The U.S. Food and Drug Administration (FDA) announced Jan. 24 it is restricting the use of two monoclonal antibody treatments for COVID-19, saying data show such treatments are “highly unlikely” to be active against the Omicron variant, currently the dominant strain in the country.
Monoclonal antibodies are laboratory-created proteins that mimic natural antibodies the body produces to fight off harmful pathogens, such as the CCP (Chinese Communist Party) virus, also known as the novel coronavirus.
The agency revised its emergency authorization for the two COVID-19 treatments that come from Regeneron and Eli Lilly. Their use is now limited to when the COVID-19 patient is “likely to have been infected with or exposed to a variant that is susceptible to these treatments.”
“Because data show these treatments are highly unlikely to be active against the Omicron variant, which is circulating at a very high frequency throughout the United States, these treatments are not authorized for use in any U.S. states, territories, and jurisdictions at this time,” the FDA stated. “In the future, if patients in certain geographic regions are likely to be infected or exposed to a variant that is susceptible to these treatments, then use of these treatments may be authorized in these regions.”
The Omicron variant, which started spreading in the United States in late November 2021, is estimated to account for more than 99 percent of cases in the country as of Jan. 15, according to data from the Centers for Disease Control and Prevention (CDC).
The move to revise the emergency authorization “avoids exposing patients to side effects, such as injection site reactions or allergic reactions, which can be potentially serious, from specific treatment agents that are not expected to provide benefit to patients who have been infected with or exposed to the Omicron variant,” the FDA stated.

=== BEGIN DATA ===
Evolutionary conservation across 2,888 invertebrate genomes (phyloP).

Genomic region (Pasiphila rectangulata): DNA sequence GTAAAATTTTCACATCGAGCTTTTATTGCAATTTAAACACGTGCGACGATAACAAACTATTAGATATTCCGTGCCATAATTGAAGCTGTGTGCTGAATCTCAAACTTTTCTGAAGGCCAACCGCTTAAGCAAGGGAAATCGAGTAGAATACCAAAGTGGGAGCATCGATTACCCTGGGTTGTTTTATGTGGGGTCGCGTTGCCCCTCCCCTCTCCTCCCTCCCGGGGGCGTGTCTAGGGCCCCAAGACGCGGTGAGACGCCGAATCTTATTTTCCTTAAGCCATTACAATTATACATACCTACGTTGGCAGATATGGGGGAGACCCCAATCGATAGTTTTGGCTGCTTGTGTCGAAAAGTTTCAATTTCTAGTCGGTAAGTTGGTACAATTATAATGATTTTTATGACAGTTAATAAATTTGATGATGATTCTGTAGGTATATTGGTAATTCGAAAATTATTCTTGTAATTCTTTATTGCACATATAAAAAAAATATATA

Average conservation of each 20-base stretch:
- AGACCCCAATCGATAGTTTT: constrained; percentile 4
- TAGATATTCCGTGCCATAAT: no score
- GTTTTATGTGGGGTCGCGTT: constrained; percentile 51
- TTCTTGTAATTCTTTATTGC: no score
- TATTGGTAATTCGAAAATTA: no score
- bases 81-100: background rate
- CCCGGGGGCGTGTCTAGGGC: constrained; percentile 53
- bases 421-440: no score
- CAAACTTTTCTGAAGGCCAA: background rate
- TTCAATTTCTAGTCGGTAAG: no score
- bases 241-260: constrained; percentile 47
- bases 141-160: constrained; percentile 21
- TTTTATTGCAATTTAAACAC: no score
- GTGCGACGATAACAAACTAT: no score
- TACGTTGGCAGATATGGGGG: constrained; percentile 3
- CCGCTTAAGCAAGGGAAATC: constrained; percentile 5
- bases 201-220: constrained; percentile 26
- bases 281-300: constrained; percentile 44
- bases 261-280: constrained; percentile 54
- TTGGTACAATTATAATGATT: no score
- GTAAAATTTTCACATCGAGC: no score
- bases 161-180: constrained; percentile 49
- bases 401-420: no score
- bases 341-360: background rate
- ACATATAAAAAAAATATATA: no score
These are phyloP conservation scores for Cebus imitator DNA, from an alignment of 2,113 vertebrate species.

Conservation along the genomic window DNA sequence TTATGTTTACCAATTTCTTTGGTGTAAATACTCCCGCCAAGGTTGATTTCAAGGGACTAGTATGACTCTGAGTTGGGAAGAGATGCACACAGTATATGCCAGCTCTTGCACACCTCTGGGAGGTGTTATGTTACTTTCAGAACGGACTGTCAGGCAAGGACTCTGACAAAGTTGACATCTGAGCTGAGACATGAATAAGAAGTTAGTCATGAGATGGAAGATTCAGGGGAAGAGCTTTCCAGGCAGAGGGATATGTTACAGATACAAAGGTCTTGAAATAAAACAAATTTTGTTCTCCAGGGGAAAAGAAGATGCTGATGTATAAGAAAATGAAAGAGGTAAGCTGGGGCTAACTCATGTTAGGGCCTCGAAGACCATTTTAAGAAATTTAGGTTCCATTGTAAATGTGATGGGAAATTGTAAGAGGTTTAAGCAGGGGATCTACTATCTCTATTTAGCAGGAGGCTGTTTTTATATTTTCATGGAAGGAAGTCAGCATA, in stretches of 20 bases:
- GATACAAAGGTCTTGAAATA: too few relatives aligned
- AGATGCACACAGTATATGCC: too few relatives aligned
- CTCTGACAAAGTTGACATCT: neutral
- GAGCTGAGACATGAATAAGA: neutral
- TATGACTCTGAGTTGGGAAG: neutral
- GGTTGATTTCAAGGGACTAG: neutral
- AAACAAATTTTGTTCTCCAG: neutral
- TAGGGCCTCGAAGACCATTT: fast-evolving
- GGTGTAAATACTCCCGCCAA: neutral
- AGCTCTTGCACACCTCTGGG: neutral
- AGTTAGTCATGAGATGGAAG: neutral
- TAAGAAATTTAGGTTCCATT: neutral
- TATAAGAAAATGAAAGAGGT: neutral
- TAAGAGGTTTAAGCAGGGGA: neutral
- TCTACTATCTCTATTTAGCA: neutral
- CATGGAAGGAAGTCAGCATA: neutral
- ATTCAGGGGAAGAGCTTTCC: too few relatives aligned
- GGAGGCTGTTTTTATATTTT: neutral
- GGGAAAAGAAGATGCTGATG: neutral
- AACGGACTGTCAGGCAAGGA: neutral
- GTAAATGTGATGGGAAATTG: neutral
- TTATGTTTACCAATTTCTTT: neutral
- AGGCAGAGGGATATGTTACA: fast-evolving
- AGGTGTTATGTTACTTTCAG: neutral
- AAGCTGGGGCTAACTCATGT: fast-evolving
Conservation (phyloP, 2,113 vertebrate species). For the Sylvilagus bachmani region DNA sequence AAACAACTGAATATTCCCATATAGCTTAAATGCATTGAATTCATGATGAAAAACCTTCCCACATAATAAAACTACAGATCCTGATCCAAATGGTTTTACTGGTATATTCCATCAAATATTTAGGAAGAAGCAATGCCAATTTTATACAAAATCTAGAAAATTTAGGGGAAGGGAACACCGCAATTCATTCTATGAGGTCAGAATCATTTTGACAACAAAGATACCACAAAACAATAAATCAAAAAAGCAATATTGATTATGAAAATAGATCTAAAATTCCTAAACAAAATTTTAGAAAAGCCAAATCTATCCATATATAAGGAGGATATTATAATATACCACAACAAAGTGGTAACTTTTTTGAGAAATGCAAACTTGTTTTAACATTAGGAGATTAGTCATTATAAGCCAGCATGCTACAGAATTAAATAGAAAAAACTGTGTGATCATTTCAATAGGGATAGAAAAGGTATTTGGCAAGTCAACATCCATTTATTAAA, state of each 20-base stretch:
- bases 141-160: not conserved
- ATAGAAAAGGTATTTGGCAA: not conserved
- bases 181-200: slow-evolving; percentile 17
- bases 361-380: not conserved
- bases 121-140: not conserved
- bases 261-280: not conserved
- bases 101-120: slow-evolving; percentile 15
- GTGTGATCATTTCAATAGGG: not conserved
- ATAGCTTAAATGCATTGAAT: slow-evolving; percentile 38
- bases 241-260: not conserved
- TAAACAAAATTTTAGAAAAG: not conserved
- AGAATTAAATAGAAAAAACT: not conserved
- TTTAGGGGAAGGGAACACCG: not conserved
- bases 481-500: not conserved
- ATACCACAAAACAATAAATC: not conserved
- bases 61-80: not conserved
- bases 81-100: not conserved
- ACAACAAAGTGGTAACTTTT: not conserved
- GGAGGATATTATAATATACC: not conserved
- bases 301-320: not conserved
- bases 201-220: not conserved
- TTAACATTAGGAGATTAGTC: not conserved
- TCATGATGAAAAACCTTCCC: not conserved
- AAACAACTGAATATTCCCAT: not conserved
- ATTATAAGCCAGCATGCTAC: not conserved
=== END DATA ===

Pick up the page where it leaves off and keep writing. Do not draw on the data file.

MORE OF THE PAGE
The move was recently recommended by the COVID-19 Treatment Guidelines Panel, part of the National Institutes of Health (NIH) on Dec. 23, 2021. At the time, the panel said the Omicron variant “is predicted to have markedly reduced susceptibility” to several COVID-19 monoclonal antibodies, “especially bamlanivimab plus etesevimab and casirivimab plus imdevimab.” Eli Lilly’s monoclonal antibody treatments offers bamlanivimab and etesevimab, and Regeneron offers casirivimab and imdevimab.
The panel added that GlakoSmithKline’s (GSK’s) and Vir Biotech’s antibody treatment, sotrovimab, “appears to retain activity against the Omicron variant.”
The U.S. Department of Health and Human Services (HHS) on Dec. 23, 2021, temporarily halted distribution of Regeneron’s and Eli Lilly’s antibody therapies, leaving sotrovimab as the only available treatment at the time.
Distribution was resumed after complaints from governors, including Florida Gov. Ron DeSantis, who asserted the two monoclonal antibody treatments continued to help some COVID-19 patients. At the time, Omicron was circulating but the Delta variant was still the dominant variant in the United States.
The federal government has, since early January, shipped enough doses of the two monoclonal antibody treatments to treat more than 300,000 patients.
Following the FDA revision of the emergency authorization, Regeneron said it “continues to progress next generation antibodies that retain potency against Omicron, Delta and other variants of concern.”